Prophets of doom wrong: the EU is far from over.

In the UK it would be easy to believe that the UK’s exit from the European Union is the top item, if not the only item, on the European Union’s agenda.

After all, the UK is the second largest economy and one of the ‘big four’ member states with, accordingly, the biggest influence over decision making. The UK was instrumental in creating the single market, is a net contributor to the EU Budget and, in the aftermath of World War 2, was the author of the framework of rights under which the EU operates to this day.

But, no, the UK’s exit is not the top priority for the remaining member states - ‘the EU27’. Reactions to the UK’s looming exit from EU27 politicians I meet (though it’s fair to say I don’t prop up the bar with fascists and nationalists of the far right) range from continuing disbelief and incredulity to sadness and regret. There is some anger too from those who follow UK politics closely - that the situation was ever allowed to happen and with the spineless and the deceitful in our body politic who’s negligence helped bring it about. Some still believe - I guess because they also believe in rational thought - that the UK will collectively come to its senses and either reverse the decision or not go through with it. This may be wishful thinking (there’s a lot of that about these days) but what is very clear is that the vast majority of EU politicians would love Britain to stay and the door to that remains very much open.

All that said there is a realisation among the 27 that the EU needs to look to the future after Britain’s act of self-harm is complete.

That view was reflected in EU Commission President, Jean Claude Juncker’s ‘State of the European Union’ address to the Parliament during this week’s Strasbourg session. I’m not a big fan of Mr Juncker - he comes across as somewhat arrogant, grumpy and self-important. His world view is not one I share. I also think that losing one of the ‘big four’ on his watch, would have been a resigning issue for any UK politician.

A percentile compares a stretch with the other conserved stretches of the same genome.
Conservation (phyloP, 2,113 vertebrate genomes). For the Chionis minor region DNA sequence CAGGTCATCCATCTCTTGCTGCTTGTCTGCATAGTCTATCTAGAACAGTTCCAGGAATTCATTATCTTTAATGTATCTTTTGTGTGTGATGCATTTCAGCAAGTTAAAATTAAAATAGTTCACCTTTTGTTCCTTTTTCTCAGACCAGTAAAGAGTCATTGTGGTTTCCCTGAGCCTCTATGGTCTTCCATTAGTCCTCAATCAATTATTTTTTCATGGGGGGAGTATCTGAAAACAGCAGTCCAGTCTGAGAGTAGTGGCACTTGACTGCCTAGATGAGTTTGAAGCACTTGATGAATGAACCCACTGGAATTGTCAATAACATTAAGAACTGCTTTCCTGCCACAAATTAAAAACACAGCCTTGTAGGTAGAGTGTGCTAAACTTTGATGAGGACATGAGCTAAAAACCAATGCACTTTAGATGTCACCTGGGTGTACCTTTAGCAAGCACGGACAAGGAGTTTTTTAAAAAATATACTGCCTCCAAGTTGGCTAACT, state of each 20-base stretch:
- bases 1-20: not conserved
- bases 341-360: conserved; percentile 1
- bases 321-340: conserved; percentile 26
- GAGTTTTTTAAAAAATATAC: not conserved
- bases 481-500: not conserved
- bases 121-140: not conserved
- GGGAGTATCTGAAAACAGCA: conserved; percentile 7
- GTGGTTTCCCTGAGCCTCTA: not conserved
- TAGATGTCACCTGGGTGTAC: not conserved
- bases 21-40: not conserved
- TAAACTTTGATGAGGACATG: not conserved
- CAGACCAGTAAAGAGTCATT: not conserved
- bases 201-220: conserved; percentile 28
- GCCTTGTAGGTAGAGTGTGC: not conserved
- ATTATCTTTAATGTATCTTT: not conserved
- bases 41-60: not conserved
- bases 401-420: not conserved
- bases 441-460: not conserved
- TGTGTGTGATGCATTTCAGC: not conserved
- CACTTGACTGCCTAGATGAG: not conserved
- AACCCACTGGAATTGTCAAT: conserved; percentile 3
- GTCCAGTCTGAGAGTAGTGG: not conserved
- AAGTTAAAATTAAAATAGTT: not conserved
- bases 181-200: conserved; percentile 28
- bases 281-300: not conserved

BUT Mr Juncker, believes in the ideals of Europe. He’s without question committed to the future of Europe. It is also his job and that of the Commissioners to come up with ideas for the future.

His statement of the EU’s priorities - economic growth, the challenges of a digital single market, automation, security, climate change, the skills agenda and migration - accurately reflects what I hear from the Parliament’s mainstream and even some of the far left.

His future vision involved a whole lot of proposals and ideas. Some have as much chance of happening as I have of running a marathon (not entirely impossible, but almost). Some will come to pass.

In reaction, we have the usual predictable slogans from the usual suspects. Year after year we have heard from the opponents of the EU that the whole thing was about to collapse: the Euro was a disaster, the Eurozone would be trapped in permanent recession, the populist wave was unstoppable and the dominoes would fall. UK’s Exit would be followed by France, the Netherlands, Italy, Denmark and Hungary.

Well they were wrong. Repeatedly and utterly wrong. The dominoes did not fall - and they are not going to. Nobody else is remotely contemplating leaving the Union - not even Hungary under Victor Orban - who has said as much recently. The EU’s popularity has risen in the 27, where looking at the example of the worsening situation in Britain has been an example to others. Le Pen lost heavily, Wilders lost heavily and the centre looks likely hold convincingly in Germany later this month. The Eurozone economies are now all growing more quickly than that of the UK. The Euro itself has not collapsed, in fact it has proved remarkably resilient through the longest and deepest depression in a century. It will not be allowed to collapse and its governance will only strengthen. The migration crisis remains a challenge, but there are signs the worst may have passed.

This apparent, and I think genuine, renewal of confidence sadly does not bode well for the UK in the negotiations over its exit. If anything, the UK is slipping even further down in the EU27’s thinking.

Anyone who doesn’t think this is a problem needs to wake up - it’s a glimpse of the future where the UK has no influence over events. Half of the UK may wish to live on nostalgia, the EU27 know they can’t.